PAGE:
Tanzania’s president is a woman who has never made claims to embracing the politics of feminism — whatever you might imagine feminism to be. This is prudent of President Samia Suluhu. I want you to keep that in mind, knowing that we have never put a woman on the ballot who made it further than the late Anna Ngirwa on the ACT ticket the last time we had a General Election.
Tanzania has some progressive tendencies, but our most deeply held form of discrimination is stubborn. This is reflected in our formal and informal politics. Of the 300-plus members of Parliament, women have never made up even 40 percent by vote — and this in a country where women are the majority.
This is some of the context in which I want to discuss the case of Halima Mdee and her party, Chadema, and their getting thrown out. For a second time I support their insubordination, for feminist reasons.
Ugh, “why feminism?” is such a common question. I don’t know how I haven’t come up with a pat answer yet. Perhaps I am still trying to make it “okay” to open a conversation about systemic gendered inequality, especially with men who have a gift for feeling “victimised” by what is largely a gender equality movement.
This time I will cut to the chase and say: because it is akin to what our fathers went through, the indignities that led them to resist and to fight, knowing they were not a lesser than their colonial ‘masters,’ that made them demand self-government and sovereignty.
I have been lucky to collect the stories of some old men, about what they really felt like when racism aggressed them. Old African men in whose voices you can still hear the anger and resentment of dehumanisation.
Their slight might have been physical danger, or professional disdain or a loss of property, a suppression of culture — all of which resonate in young Tanzanian men today who grew up in an independent nation.
We have our schisms, some of them barely controlled, but if you want to arouse the ire of a young Tanzanian man tell them they are no better than the monkeys the colonials used to call us and tell them they are only fit to be treated as such: sub-human.
This, they can relate to. And yet, collectively when we look across the aisle at the women of this country, we develop a convenient blind spot about this analogy that I am making, this comparison between racism and sexism. Both are dehumanising. Combating either one is a human rights issue. It is about personhood, autonomy, respect, choices, freedoms and dignity. And power.
I was lucky to get a chance to visit a handful of other African countries a while ago to do some research on how they govern themselves. We differ so much in how we manage ourselves even if the surface structures are the same: “democratic.”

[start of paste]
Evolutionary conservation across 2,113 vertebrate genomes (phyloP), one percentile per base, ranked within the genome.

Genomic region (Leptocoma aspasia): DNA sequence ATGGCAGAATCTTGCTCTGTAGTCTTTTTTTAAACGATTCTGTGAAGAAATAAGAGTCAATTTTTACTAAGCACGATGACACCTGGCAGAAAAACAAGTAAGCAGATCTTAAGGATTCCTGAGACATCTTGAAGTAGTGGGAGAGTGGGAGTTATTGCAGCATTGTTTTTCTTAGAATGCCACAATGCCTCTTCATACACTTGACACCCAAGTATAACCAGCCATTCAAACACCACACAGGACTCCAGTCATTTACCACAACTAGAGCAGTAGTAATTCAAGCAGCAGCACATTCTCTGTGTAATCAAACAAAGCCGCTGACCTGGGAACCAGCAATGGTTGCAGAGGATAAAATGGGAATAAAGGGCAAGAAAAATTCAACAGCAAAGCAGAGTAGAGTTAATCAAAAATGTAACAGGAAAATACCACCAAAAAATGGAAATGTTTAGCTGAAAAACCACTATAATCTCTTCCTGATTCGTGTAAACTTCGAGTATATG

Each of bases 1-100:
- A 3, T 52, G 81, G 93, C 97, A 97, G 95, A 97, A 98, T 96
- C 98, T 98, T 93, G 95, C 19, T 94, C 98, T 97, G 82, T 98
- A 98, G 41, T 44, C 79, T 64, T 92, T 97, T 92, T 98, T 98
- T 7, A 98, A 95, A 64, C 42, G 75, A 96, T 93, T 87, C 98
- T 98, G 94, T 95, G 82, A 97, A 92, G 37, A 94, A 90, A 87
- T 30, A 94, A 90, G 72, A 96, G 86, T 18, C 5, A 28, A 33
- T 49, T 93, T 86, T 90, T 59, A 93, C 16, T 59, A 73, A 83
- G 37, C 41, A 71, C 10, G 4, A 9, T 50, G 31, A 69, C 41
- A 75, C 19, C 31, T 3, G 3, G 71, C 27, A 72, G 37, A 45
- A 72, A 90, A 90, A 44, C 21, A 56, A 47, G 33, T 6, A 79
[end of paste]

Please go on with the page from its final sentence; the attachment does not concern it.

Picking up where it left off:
In one I was surprised that for much of local government, leaders had to have an advisor, a counterpart of sorts from the other gender.
In another, they had experimented with parliamentary quotas for women — what in Tanzania we call special seats — a practice that guarantees 33 percent representation.
But it was a system that was ending for having so-called failed: not even one or two generations into the work of gender emancipation, they were getting ready to admit “defeat.”
And in Tanzania I have had all the time one could wish for listening to how our parliament thinks about, legislates for and treats women and girls, youth and those living with a disability.
The general public and the public sector have complained about the quota system; I cannot tell you the number of unflattering nicknames we come up with for the selected MPs. Within that time, as multiparty democracy took root and Chadema came to establish itself as the natural counterpart in our predictable binary political system, women have been part of that story.
It is not my job to contribute to the erasure of that fact.
About the 19 Chadema women who accepted their special seats after their party declared the 2020 General Election to be unfair — good for them. Politically those were tough times when the spaces of participation were closing, but they kept their space open.
In the time they have been there, insubordinate, they have built a respectably powerful women’s wing, perhaps the only true women’s wing there is. But where they really got my support is when they refused to leave a 19 person gap in parliament and cede what little ground their party, specifically their women, have won. In a battle for your rights, for life, for principles that look beyond the unjust rules of the patriarchy, never give away a single inch of power. Even if it was negotiated.
I am a woman, which makes me a second-class citizen in my country in many ways even accounting for my privilege. One can learn to live with it, perhaps.
But feminism, especially Black feminism, has a long tradition of saying: don’t obey. From the underground railroad to fighting apartheid to small everyday acts of defiance right here at home.
Let Chadema throw the book at them, using legalism and anger, and perhaps even fear. It will cost us all in this time of backlash from the patriarchy against having a woman leading us.
But it was worth it. Because the cost of obedience? Is sometimes too high.
Elsie Eyakuze is a consultant and blogger for The Mikocheni Report: E-mail: [email protected]